San Francisco General Hospital starts hotline for Truvada questions


Originally Posted on The SF Gate

San Francisco has been a veritable hotbed of Truvada talk lately. First, Supervisor Scott Wiener announced he takes Truvada, the daily anti-viral pill that dramatically reduces the chances of an HIV-negative person contracting the virus. Then, SupervisorDavid Campos urged the city to set aside more than $800,000 to pay for subsidies for the drug and for public education about its effectiveness.

Now, San Francisco General Hospital is making Truvada news of its own. The hospital has started a hotline for clinicians around the country to call when they have questions about the little-understood drug and how it could help their patients. Dr. Ronald Goldschmidt in the hospital’s department of Family and Community Medicine said that since patients who take or could benefit from taking Truvada are HIV-negative, they often have doctors who don’t know much about HIV and AIDS or about the drug itself.

This is actually the fourth branch of the hospital’s hotline which was started in 1993 to answer general HIV questions from around the country. It has since received 400,000 calls and has added a second line to answer questions about what to do after one suspects he or she has been exposed to the virus and a third line for questions about HIV-positive pregnant women and their babies.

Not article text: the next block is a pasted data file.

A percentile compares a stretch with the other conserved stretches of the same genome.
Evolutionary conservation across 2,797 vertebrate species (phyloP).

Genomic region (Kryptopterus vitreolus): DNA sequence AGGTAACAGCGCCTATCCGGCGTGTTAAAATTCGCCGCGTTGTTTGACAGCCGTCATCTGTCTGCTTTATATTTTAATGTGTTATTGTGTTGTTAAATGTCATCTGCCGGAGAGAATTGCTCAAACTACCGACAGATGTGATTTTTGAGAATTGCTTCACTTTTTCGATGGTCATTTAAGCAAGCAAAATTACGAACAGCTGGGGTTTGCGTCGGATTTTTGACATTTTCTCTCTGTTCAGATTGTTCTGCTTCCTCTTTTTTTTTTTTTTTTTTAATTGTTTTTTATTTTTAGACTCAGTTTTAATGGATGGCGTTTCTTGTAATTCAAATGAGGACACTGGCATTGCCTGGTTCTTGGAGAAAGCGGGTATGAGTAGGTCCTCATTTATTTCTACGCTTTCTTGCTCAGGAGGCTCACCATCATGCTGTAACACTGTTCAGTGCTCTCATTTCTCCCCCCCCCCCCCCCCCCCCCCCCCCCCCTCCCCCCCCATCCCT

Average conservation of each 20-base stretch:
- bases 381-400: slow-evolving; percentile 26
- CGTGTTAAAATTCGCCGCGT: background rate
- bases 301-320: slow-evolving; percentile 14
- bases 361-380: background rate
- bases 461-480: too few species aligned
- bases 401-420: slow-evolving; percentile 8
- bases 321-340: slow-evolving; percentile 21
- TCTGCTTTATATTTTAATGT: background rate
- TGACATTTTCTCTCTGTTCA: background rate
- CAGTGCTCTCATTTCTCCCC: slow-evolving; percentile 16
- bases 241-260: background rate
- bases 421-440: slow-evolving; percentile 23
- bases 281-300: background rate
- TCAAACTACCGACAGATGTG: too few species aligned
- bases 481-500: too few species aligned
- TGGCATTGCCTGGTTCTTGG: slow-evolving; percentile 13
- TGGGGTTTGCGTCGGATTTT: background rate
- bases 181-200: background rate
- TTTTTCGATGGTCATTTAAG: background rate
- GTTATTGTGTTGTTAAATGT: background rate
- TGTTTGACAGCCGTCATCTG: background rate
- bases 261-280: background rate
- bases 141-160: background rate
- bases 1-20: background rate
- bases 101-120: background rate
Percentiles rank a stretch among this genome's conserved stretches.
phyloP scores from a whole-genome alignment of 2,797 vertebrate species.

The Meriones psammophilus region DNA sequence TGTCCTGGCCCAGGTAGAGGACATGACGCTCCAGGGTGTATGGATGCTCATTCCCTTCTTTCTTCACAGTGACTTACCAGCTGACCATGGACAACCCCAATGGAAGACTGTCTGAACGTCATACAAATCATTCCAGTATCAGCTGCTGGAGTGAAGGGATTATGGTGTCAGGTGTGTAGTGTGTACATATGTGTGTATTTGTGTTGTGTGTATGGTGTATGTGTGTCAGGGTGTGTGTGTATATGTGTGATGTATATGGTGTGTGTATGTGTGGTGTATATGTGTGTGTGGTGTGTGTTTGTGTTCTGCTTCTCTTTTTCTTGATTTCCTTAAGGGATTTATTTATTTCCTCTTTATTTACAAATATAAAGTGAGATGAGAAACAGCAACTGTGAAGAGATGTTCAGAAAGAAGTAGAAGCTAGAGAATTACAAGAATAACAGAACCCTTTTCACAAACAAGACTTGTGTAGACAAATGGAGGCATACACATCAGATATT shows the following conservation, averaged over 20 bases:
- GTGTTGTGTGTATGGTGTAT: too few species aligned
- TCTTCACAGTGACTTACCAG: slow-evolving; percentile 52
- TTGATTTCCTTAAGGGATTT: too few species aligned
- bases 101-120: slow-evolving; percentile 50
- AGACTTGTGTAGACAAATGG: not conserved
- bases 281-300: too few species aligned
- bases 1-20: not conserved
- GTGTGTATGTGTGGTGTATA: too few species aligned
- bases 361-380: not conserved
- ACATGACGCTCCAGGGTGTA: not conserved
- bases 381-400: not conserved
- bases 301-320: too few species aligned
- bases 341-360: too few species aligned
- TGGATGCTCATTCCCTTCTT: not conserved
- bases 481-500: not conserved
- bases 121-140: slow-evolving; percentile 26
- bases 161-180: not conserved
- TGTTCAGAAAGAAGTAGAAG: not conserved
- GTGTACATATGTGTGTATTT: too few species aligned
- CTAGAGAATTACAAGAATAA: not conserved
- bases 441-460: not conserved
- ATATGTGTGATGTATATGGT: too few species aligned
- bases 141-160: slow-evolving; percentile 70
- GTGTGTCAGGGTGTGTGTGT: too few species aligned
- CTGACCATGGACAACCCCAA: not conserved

Goldschmidt said the hospital is already getting 5-15 calls a day about Truvada since adding the fourth line a couple of weeks ago. In total, the four lines receive about 35 calls a day. It is staffed by a rotation of hospital doctors, clinical pharmacists and nurse practitioners and takes calls from 8 a.m.-3 p.m. on weekdays.

Wiener said he’d glad he announced last month that he takes Truvada, which has been stigmatized in some circles for being a gay party drug that encourages people to have unprotected sex. (Research, by the way, has not backed up that claim.) It appears that Wiener is the first public figure in the country to make such a disclosure.

“People can be very judgmental about people who are trying to protect their sexual health,” Wiener said. “But the response has been overwhelmingly positive.”

He said he’s heard from some friends, “Oh, my mom called and asked if I was on Truvada and told me I should be.”

As for his own mom? He gave her a heads up before he made the announcement and she was confused.

“I told her to call my sister who is an HIV physician,” Wiener said. “She talked to my sister, and it was all good.”

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